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Electric bus movement looks to accelerate; Macron says he has not ruled out using Western troop to help Ukraine stand-up to Russia; two rural Iowa newspapers saved from extinction; BLM announces added protections for sensitive Oregon landscape.

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Speaker Johnson commits to avoiding a government shutdown. Republican Senators call for a trial of Homeland Security Secretary Alejandro Mayorkas. And a Democratic Senator aims to ensure protection for IVF nationwide.

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David meets Goliath in Idaho pesticide conflict, to win over Gen Z voters, candidates are encouraged to support renewable energy and rural America needs help from Congress to continue affordable internet programs.

The "Elite Eight" of Extremism in the News

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Friday, March 25, 2016   

DES MOINES, Iowa - While some Iowans focus on March Madness with the Cyclones playing tonight, a social justice group is drawing attention to an "Elite Eight" of a much more serious nature.

Given the attention garnered by violent extremism in recent months, the American Friends Service Committee took a look at the way it's being portrayed in the news.

AFSC Communications Research Director Beth Hallowell says media coverage can unintentionally create the false impression that Muslim terrorism, especially in the U.S., is more prevalent that it actually is.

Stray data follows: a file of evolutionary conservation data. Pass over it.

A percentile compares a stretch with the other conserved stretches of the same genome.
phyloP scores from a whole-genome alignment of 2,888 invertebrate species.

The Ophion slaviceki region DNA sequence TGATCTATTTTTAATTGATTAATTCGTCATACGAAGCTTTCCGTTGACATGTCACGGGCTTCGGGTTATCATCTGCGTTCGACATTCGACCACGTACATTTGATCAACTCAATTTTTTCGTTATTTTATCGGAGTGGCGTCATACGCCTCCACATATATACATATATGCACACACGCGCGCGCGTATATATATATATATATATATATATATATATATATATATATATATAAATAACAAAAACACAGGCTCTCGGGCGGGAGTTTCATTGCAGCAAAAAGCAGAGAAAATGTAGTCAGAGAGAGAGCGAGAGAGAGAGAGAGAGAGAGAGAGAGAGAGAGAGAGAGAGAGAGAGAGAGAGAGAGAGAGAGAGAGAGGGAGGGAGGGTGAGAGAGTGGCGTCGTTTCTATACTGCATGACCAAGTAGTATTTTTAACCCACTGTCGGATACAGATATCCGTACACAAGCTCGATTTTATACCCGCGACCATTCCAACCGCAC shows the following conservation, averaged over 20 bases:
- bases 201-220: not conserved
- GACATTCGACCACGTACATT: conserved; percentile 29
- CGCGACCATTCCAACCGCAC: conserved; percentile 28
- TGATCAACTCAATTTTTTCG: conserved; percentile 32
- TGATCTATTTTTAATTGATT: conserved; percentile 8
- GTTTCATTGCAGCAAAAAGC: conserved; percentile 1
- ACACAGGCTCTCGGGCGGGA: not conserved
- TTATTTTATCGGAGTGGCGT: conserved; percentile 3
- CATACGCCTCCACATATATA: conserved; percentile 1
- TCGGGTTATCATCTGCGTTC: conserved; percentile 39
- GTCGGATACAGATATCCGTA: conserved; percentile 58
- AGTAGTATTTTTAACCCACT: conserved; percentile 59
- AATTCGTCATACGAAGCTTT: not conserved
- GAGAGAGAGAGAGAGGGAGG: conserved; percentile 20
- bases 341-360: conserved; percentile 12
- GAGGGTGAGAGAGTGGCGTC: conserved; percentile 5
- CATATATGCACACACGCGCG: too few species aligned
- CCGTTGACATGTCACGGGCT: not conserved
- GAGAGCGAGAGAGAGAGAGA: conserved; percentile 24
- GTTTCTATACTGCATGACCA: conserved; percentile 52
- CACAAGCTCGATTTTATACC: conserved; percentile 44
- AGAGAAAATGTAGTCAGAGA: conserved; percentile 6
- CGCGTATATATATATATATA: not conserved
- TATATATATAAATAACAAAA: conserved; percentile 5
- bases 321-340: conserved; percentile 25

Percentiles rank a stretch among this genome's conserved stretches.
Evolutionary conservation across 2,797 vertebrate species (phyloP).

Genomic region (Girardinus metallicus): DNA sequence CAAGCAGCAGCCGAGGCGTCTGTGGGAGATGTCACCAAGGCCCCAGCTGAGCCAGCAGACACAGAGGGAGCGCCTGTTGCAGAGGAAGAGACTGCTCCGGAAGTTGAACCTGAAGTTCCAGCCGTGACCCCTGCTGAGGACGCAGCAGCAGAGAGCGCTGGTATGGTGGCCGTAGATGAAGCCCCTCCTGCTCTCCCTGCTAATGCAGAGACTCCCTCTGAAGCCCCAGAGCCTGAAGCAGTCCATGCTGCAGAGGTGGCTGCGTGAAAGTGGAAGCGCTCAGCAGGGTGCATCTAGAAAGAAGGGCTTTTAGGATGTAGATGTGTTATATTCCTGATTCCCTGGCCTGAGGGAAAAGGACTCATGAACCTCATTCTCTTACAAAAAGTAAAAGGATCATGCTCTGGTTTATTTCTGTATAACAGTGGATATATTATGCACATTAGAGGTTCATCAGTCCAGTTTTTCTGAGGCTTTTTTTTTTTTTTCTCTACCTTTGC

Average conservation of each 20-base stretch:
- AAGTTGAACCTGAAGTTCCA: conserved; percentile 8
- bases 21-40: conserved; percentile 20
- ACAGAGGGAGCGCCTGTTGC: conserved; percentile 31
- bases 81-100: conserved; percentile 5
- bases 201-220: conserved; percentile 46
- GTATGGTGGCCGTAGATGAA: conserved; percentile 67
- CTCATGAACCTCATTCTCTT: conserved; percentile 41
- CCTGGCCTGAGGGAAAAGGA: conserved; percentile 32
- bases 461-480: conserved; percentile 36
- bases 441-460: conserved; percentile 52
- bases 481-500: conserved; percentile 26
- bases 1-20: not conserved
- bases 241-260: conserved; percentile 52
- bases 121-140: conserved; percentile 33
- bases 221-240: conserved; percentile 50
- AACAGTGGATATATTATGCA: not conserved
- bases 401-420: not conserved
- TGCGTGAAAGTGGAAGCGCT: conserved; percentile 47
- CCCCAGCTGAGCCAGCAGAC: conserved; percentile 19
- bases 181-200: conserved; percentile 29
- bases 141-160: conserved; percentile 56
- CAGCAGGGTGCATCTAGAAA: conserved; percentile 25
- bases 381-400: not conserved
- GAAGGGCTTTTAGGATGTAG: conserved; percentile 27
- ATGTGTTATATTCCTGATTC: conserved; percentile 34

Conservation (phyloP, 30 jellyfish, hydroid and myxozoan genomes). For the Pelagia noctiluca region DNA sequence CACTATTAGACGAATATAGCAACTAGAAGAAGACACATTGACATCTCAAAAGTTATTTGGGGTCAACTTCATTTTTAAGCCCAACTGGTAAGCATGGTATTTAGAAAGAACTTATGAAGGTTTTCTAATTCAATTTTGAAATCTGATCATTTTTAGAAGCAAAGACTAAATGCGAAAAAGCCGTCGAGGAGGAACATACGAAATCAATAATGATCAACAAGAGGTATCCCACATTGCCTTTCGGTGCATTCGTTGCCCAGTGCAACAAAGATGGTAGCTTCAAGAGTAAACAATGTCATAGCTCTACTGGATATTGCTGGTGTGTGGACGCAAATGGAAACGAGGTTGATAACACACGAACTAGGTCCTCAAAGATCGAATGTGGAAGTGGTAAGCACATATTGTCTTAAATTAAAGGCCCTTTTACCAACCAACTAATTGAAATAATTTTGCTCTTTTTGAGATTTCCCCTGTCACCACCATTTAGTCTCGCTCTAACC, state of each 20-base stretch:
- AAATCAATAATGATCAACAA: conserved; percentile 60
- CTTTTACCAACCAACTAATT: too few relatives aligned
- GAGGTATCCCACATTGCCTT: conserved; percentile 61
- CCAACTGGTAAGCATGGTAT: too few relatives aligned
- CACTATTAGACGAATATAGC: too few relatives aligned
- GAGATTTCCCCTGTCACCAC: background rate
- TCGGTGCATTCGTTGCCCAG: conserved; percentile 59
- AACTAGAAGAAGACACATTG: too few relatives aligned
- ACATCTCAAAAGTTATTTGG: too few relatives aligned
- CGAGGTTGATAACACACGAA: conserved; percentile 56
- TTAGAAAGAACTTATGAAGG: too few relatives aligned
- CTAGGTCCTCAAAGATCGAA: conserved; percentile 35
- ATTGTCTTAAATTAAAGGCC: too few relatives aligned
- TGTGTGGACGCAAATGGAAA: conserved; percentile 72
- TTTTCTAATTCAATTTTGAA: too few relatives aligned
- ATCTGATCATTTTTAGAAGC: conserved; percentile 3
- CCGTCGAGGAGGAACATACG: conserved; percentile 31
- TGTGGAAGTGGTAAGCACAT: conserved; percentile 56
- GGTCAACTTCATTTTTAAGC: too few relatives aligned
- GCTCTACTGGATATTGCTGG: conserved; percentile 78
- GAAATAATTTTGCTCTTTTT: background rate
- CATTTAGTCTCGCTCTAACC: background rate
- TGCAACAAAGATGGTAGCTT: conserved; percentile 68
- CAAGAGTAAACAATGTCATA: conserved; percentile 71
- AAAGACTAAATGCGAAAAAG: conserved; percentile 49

"Islam is mentioned in context to violent extremism coverage over 90 percent of the time," she says. "Part of the reason this was so disturbing to us is we saw articles that even covered Islam when religion was not at stake or was spurious to the article."

The group studied over 600 articles from major U.S. media outlets and compiled an "Elite Eight" list of the most-quoted sources about extremism in the news.

Hallowell says another media outlet or journalist was the most-quoted source in the articles, followed by a local official, and then a local resident.

When there are acts of extreme violence, she says too often the media coverage favors the response to the act, instead of focusing on solutions that promote peace.

"The media have a huge role to play in bringing facts to light and also in shaping national public discourse," says Hallowell. "And our national discourse is at an all-time low when it comes to violence, race, religion and so forth."

AFSC says one of its goals is to break down these stereotypes by encouraging advocates and journalists to work together to examine the root causes of violence, so extremism can be covered in a more factual, unbiased way.


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